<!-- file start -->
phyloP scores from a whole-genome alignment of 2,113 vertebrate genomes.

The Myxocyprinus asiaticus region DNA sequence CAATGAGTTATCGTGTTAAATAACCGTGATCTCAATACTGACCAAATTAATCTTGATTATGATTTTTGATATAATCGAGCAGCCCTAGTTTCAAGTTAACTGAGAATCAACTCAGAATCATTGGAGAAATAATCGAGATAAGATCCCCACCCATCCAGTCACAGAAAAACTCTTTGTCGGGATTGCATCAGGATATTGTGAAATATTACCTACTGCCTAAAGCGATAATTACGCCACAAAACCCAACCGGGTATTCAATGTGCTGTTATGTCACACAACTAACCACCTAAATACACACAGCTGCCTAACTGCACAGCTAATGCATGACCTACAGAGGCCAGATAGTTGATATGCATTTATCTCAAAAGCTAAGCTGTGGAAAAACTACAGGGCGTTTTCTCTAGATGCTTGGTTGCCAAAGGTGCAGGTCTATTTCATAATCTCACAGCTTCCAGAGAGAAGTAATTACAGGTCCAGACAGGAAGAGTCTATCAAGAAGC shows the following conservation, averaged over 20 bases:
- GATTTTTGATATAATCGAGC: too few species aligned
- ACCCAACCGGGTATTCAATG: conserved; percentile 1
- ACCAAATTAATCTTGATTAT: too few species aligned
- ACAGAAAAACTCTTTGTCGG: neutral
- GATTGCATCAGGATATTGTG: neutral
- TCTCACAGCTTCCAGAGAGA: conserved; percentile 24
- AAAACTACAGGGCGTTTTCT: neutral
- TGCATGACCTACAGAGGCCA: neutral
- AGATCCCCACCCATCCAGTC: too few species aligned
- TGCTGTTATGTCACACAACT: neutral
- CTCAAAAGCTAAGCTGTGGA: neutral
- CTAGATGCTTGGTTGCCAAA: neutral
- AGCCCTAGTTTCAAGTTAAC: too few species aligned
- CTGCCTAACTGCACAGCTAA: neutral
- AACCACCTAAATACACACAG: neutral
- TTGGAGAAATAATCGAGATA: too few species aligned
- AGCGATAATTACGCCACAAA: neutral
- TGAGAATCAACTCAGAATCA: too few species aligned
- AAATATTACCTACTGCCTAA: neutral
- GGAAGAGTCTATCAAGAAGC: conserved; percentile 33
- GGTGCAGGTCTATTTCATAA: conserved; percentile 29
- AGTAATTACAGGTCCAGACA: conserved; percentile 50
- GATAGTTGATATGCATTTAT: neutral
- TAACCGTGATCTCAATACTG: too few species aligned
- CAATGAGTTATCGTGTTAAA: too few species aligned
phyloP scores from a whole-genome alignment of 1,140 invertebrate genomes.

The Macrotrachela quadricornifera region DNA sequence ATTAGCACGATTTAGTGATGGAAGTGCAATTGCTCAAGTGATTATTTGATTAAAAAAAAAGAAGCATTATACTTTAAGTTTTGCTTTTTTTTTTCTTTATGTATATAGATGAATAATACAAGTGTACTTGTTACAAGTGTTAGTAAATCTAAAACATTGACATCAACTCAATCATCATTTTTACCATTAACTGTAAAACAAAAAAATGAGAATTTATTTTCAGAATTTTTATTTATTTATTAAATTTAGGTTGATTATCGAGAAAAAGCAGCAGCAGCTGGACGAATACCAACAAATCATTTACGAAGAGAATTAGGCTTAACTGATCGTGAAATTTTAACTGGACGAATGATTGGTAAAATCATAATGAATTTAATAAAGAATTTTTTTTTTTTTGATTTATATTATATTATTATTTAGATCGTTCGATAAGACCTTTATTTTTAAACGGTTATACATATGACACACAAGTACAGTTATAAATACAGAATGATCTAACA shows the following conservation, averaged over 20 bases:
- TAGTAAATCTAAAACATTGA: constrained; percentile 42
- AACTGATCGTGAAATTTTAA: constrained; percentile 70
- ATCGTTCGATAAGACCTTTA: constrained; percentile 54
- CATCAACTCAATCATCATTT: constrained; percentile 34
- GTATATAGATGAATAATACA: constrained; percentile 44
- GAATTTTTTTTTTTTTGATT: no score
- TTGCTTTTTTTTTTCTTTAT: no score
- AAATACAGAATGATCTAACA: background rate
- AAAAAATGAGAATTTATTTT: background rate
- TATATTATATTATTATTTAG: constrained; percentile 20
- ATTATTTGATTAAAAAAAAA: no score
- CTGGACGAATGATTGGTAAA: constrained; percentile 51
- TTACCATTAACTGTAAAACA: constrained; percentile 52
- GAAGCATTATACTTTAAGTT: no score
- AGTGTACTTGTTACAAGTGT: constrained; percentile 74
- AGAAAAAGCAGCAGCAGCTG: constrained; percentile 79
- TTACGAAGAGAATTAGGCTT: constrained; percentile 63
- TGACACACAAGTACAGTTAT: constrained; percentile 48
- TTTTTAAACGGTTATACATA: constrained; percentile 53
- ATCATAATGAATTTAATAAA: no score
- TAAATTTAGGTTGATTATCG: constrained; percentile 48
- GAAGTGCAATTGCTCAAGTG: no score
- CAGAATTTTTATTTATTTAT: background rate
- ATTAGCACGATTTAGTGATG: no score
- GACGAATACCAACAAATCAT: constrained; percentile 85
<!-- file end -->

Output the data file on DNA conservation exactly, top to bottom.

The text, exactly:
phyloP scores from a whole-genome alignment of 2,113 vertebrate genomes.

The Myxocyprinus asiaticus region DNA sequence CAATGAGTTATCGTGTTAAATAACCGTGATCTCAATACTGACCAAATTAATCTTGATTATGATTTTTGATATAATCGAGCAGCCCTAGTTTCAAGTTAACTGAGAATCAACTCAGAATCATTGGAGAAATAATCGAGATAAGATCCCCACCCATCCAGTCACAGAAAAACTCTTTGTCGGGATTGCATCAGGATATTGTGAAATATTACCTACTGCCTAAAGCGATAATTACGCCACAAAACCCAACCGGGTATTCAATGTGCTGTTATGTCACACAACTAACCACCTAAATACACACAGCTGCCTAACTGCACAGCTAATGCATGACCTACAGAGGCCAGATAGTTGATATGCATTTATCTCAAAAGCTAAGCTGTGGAAAAACTACAGGGCGTTTTCTCTAGATGCTTGGTTGCCAAAGGTGCAGGTCTATTTCATAATCTCACAGCTTCCAGAGAGAAGTAATTACAGGTCCAGACAGGAAGAGTCTATCAAGAAGC shows the following conservation, averaged over 20 bases:
- GATTTTTGATATAATCGAGC: too few species aligned
- ACCCAACCGGGTATTCAATG: conserved; percentile 1
- ACCAAATTAATCTTGATTAT: too few species aligned
- ACAGAAAAACTCTTTGTCGG: neutral
- GATTGCATCAGGATATTGTG: neutral
- TCTCACAGCTTCCAGAGAGA: conserved; percentile 24
- AAAACTACAGGGCGTTTTCT: neutral
- TGCATGACCTACAGAGGCCA: neutral
- AGATCCCCACCCATCCAGTC: too few species aligned
- TGCTGTTATGTCACACAACT: neutral
- CTCAAAAGCTAAGCTGTGGA: neutral
- CTAGATGCTTGGTTGCCAAA: neutral
- AGCCCTAGTTTCAAGTTAAC: too few species aligned
- CTGCCTAACTGCACAGCTAA: neutral
- AACCACCTAAATACACACAG: neutral
- TTGGAGAAATAATCGAGATA: too few species aligned
- AGCGATAATTACGCCACAAA: neutral
- TGAGAATCAACTCAGAATCA: too few species aligned
- AAATATTACCTACTGCCTAA: neutral
- GGAAGAGTCTATCAAGAAGC: conserved; percentile 33
- GGTGCAGGTCTATTTCATAA: conserved; percentile 29
- AGTAATTACAGGTCCAGACA: conserved; percentile 50
- GATAGTTGATATGCATTTAT: neutral
- TAACCGTGATCTCAATACTG: too few species aligned
- CAATGAGTTATCGTGTTAAA: too few species aligned
phyloP scores from a whole-genome alignment of 1,140 invertebrate genomes.

The Macrotrachela quadricornifera region DNA sequence ATTAGCACGATTTAGTGATGGAAGTGCAATTGCTCAAGTGATTATTTGATTAAAAAAAAAGAAGCATTATACTTTAAGTTTTGCTTTTTTTTTTCTTTATGTATATAGATGAATAATACAAGTGTACTTGTTACAAGTGTTAGTAAATCTAAAACATTGACATCAACTCAATCATCATTTTTACCATTAACTGTAAAACAAAAAAATGAGAATTTATTTTCAGAATTTTTATTTATTTATTAAATTTAGGTTGATTATCGAGAAAAAGCAGCAGCAGCTGGACGAATACCAACAAATCATTTACGAAGAGAATTAGGCTTAACTGATCGTGAAATTTTAACTGGACGAATGATTGGTAAAATCATAATGAATTTAATAAAGAATTTTTTTTTTTTTGATTTATATTATATTATTATTTAGATCGTTCGATAAGACCTTTATTTTTAAACGGTTATACATATGACACACAAGTACAGTTATAAATACAGAATGATCTAACA shows the following conservation, averaged over 20 bases:
- TAGTAAATCTAAAACATTGA: constrained; percentile 42
- AACTGATCGTGAAATTTTAA: constrained; percentile 70
- ATCGTTCGATAAGACCTTTA: constrained; percentile 54
- CATCAACTCAATCATCATTT: constrained; percentile 34
- GTATATAGATGAATAATACA: constrained; percentile 44
- GAATTTTTTTTTTTTTGATT: no score
- TTGCTTTTTTTTTTCTTTAT: no score
- AAATACAGAATGATCTAACA: background rate
- AAAAAATGAGAATTTATTTT: background rate
- TATATTATATTATTATTTAG: constrained; percentile 20
- ATTATTTGATTAAAAAAAAA: no score
- CTGGACGAATGATTGGTAAA: constrained; percentile 51
- TTACCATTAACTGTAAAACA: constrained; percentile 52
- GAAGCATTATACTTTAAGTT: no score
- AGTGTACTTGTTACAAGTGT: constrained; percentile 74
- AGAAAAAGCAGCAGCAGCTG: constrained; percentile 79
- TTACGAAGAGAATTAGGCTT: constrained; percentile 63
- TGACACACAAGTACAGTTAT: constrained; percentile 48
- TTTTTAAACGGTTATACATA: constrained; percentile 53
- ATCATAATGAATTTAATAAA: no score
- TAAATTTAGGTTGATTATCG: constrained; percentile 48
- GAAGTGCAATTGCTCAAGTG: no score
- CAGAATTTTTATTTATTTAT: background rate
- ATTAGCACGATTTAGTGATG: no score
- GACGAATACCAACAAATCAT: constrained; percentile 85